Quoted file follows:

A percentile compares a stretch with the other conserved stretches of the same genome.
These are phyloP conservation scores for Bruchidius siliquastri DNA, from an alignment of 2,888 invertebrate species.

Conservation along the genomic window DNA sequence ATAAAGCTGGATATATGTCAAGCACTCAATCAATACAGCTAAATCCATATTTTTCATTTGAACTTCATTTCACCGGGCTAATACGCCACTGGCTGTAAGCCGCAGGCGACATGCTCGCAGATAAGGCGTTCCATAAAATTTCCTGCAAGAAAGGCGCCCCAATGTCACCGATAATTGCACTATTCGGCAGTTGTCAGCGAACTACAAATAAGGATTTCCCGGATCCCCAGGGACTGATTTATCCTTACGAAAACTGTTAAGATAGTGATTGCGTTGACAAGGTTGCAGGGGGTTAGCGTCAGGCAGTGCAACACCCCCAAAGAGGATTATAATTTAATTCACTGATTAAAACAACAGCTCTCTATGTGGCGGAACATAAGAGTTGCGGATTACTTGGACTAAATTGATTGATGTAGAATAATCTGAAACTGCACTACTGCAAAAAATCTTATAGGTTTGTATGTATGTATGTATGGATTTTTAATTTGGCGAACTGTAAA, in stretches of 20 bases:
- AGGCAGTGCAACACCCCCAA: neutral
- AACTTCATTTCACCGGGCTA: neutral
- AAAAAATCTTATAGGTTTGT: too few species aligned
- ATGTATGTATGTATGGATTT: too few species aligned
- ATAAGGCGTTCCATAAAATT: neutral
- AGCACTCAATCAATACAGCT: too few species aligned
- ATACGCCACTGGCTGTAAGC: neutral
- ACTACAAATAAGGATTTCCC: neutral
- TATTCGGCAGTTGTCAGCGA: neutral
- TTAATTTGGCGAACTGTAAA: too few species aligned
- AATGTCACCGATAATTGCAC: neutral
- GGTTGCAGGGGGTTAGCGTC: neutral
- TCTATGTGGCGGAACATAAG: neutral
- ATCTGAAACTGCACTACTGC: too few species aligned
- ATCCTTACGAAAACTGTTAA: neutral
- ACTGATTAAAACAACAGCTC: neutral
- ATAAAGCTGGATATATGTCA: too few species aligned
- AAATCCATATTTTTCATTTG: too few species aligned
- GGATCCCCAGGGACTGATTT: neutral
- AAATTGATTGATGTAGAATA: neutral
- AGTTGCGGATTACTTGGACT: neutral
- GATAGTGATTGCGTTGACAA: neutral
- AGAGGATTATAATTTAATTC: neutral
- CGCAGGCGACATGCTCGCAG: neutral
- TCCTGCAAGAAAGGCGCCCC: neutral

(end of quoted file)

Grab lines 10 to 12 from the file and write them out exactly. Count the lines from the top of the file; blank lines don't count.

- ATACGCCACTGGCTGTAAGC: neutral
- ACTACAAATAAGGATTTCCC: neutral
- TATTCGGCAGTTGTCAGCGA: neutral